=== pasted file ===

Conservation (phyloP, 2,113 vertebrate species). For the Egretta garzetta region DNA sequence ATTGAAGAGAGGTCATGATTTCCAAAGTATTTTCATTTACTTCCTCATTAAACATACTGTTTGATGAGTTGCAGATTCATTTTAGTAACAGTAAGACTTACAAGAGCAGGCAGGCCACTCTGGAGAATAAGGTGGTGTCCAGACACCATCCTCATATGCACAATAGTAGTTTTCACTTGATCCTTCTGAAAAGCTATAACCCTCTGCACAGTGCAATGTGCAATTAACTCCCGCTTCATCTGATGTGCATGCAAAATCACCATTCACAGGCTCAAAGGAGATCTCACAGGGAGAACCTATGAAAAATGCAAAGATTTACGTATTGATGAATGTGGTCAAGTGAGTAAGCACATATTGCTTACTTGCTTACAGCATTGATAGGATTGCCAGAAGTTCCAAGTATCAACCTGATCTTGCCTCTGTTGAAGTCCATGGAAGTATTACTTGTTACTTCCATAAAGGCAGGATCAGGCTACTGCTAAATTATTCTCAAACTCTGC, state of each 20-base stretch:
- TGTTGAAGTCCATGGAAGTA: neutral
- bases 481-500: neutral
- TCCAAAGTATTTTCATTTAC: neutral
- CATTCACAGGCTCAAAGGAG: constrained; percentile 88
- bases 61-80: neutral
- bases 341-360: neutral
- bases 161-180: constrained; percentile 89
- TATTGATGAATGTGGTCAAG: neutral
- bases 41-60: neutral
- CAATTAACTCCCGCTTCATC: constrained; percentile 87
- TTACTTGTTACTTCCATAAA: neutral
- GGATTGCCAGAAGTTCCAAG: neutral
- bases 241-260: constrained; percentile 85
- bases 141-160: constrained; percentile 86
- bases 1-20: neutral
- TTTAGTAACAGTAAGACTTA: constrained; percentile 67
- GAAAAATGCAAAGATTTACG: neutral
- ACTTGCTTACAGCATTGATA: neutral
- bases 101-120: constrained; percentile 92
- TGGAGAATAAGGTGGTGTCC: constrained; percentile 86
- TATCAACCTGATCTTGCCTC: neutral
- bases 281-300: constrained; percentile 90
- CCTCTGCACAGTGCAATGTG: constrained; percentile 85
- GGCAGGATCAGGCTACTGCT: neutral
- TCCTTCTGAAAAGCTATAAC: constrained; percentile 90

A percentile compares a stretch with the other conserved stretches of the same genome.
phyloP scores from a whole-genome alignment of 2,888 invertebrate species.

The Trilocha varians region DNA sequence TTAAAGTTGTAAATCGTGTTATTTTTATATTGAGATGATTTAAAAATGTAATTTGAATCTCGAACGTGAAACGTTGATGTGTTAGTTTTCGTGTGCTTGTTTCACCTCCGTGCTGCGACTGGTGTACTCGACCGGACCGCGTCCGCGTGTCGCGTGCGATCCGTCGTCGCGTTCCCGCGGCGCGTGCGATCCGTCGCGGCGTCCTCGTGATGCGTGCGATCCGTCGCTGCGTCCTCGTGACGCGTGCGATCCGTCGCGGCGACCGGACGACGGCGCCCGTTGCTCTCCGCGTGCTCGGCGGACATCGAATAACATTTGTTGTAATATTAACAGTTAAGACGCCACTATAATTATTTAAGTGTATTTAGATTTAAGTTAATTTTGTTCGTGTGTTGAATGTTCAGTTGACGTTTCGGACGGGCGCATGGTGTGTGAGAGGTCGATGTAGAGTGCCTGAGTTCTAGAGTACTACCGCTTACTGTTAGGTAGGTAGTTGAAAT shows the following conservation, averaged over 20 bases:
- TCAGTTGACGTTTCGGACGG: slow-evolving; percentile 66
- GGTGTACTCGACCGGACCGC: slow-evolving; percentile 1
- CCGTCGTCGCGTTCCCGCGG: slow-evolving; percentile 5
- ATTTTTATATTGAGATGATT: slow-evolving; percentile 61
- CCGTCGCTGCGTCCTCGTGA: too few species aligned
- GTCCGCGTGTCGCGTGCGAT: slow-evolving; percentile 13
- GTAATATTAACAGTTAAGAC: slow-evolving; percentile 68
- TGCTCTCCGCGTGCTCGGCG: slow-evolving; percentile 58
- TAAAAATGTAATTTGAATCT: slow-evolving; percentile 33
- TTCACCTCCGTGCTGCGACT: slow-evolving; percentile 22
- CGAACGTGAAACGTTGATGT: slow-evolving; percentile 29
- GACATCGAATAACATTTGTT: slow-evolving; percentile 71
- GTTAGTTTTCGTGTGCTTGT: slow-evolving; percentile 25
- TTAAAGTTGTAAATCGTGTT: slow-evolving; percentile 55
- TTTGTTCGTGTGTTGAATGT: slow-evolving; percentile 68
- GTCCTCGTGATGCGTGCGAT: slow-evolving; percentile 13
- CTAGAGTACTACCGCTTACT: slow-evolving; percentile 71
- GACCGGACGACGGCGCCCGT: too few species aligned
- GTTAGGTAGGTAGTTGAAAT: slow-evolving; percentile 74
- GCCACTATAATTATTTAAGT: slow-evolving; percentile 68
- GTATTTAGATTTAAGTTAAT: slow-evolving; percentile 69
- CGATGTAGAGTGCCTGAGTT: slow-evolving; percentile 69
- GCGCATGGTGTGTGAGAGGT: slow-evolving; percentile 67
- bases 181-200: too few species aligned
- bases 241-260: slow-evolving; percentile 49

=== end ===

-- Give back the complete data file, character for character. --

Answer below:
Conservation (phyloP, 2,113 vertebrate species). For the Egretta garzetta region DNA sequence ATTGAAGAGAGGTCATGATTTCCAAAGTATTTTCATTTACTTCCTCATTAAACATACTGTTTGATGAGTTGCAGATTCATTTTAGTAACAGTAAGACTTACAAGAGCAGGCAGGCCACTCTGGAGAATAAGGTGGTGTCCAGACACCATCCTCATATGCACAATAGTAGTTTTCACTTGATCCTTCTGAAAAGCTATAACCCTCTGCACAGTGCAATGTGCAATTAACTCCCGCTTCATCTGATGTGCATGCAAAATCACCATTCACAGGCTCAAAGGAGATCTCACAGGGAGAACCTATGAAAAATGCAAAGATTTACGTATTGATGAATGTGGTCAAGTGAGTAAGCACATATTGCTTACTTGCTTACAGCATTGATAGGATTGCCAGAAGTTCCAAGTATCAACCTGATCTTGCCTCTGTTGAAGTCCATGGAAGTATTACTTGTTACTTCCATAAAGGCAGGATCAGGCTACTGCTAAATTATTCTCAAACTCTGC, state of each 20-base stretch:
- TGTTGAAGTCCATGGAAGTA: neutral
- bases 481-500: neutral
- TCCAAAGTATTTTCATTTAC: neutral
- CATTCACAGGCTCAAAGGAG: constrained; percentile 88
- bases 61-80: neutral
- bases 341-360: neutral
- bases 161-180: constrained; percentile 89
- TATTGATGAATGTGGTCAAG: neutral
- bases 41-60: neutral
- CAATTAACTCCCGCTTCATC: constrained; percentile 87
- TTACTTGTTACTTCCATAAA: neutral
- GGATTGCCAGAAGTTCCAAG: neutral
- bases 241-260: constrained; percentile 85
- bases 141-160: constrained; percentile 86
- bases 1-20: neutral
- TTTAGTAACAGTAAGACTTA: constrained; percentile 67
- GAAAAATGCAAAGATTTACG: neutral
- ACTTGCTTACAGCATTGATA: neutral
- bases 101-120: constrained; percentile 92
- TGGAGAATAAGGTGGTGTCC: constrained; percentile 86
- TATCAACCTGATCTTGCCTC: neutral
- bases 281-300: constrained; percentile 90
- CCTCTGCACAGTGCAATGTG: constrained; percentile 85
- GGCAGGATCAGGCTACTGCT: neutral
- TCCTTCTGAAAAGCTATAAC: constrained; percentile 90

A percentile compares a stretch with the other conserved stretches of the same genome.
phyloP scores from a whole-genome alignment of 2,888 invertebrate species.

The Trilocha varians region DNA sequence TTAAAGTTGTAAATCGTGTTATTTTTATATTGAGATGATTTAAAAATGTAATTTGAATCTCGAACGTGAAACGTTGATGTGTTAGTTTTCGTGTGCTTGTTTCACCTCCGTGCTGCGACTGGTGTACTCGACCGGACCGCGTCCGCGTGTCGCGTGCGATCCGTCGTCGCGTTCCCGCGGCGCGTGCGATCCGTCGCGGCGTCCTCGTGATGCGTGCGATCCGTCGCTGCGTCCTCGTGACGCGTGCGATCCGTCGCGGCGACCGGACGACGGCGCCCGTTGCTCTCCGCGTGCTCGGCGGACATCGAATAACATTTGTTGTAATATTAACAGTTAAGACGCCACTATAATTATTTAAGTGTATTTAGATTTAAGTTAATTTTGTTCGTGTGTTGAATGTTCAGTTGACGTTTCGGACGGGCGCATGGTGTGTGAGAGGTCGATGTAGAGTGCCTGAGTTCTAGAGTACTACCGCTTACTGTTAGGTAGGTAGTTGAAAT shows the following conservation, averaged over 20 bases:
- TCAGTTGACGTTTCGGACGG: slow-evolving; percentile 66
- GGTGTACTCGACCGGACCGC: slow-evolving; percentile 1
- CCGTCGTCGCGTTCCCGCGG: slow-evolving; percentile 5
- ATTTTTATATTGAGATGATT: slow-evolving; percentile 61
- CCGTCGCTGCGTCCTCGTGA: too few species aligned
- GTCCGCGTGTCGCGTGCGAT: slow-evolving; percentile 13
- GTAATATTAACAGTTAAGAC: slow-evolving; percentile 68
- TGCTCTCCGCGTGCTCGGCG: slow-evolving; percentile 58
- TAAAAATGTAATTTGAATCT: slow-evolving; percentile 33
- TTCACCTCCGTGCTGCGACT: slow-evolving; percentile 22
- CGAACGTGAAACGTTGATGT: slow-evolving; percentile 29
- GACATCGAATAACATTTGTT: slow-evolving; percentile 71
- GTTAGTTTTCGTGTGCTTGT: slow-evolving; percentile 25
- TTAAAGTTGTAAATCGTGTT: slow-evolving; percentile 55
- TTTGTTCGTGTGTTGAATGT: slow-evolving; percentile 68
- GTCCTCGTGATGCGTGCGAT: slow-evolving; percentile 13
- CTAGAGTACTACCGCTTACT: slow-evolving; percentile 71
- GACCGGACGACGGCGCCCGT: too few species aligned
- GTTAGGTAGGTAGTTGAAAT: slow-evolving; percentile 74
- GCCACTATAATTATTTAAGT: slow-evolving; percentile 68
- GTATTTAGATTTAAGTTAAT: slow-evolving; percentile 69
- CGATGTAGAGTGCCTGAGTT: slow-evolving; percentile 69
- GCGCATGGTGTGTGAGAGGT: slow-evolving; percentile 67
- bases 181-200: too few species aligned
- bases 241-260: slow-evolving; percentile 49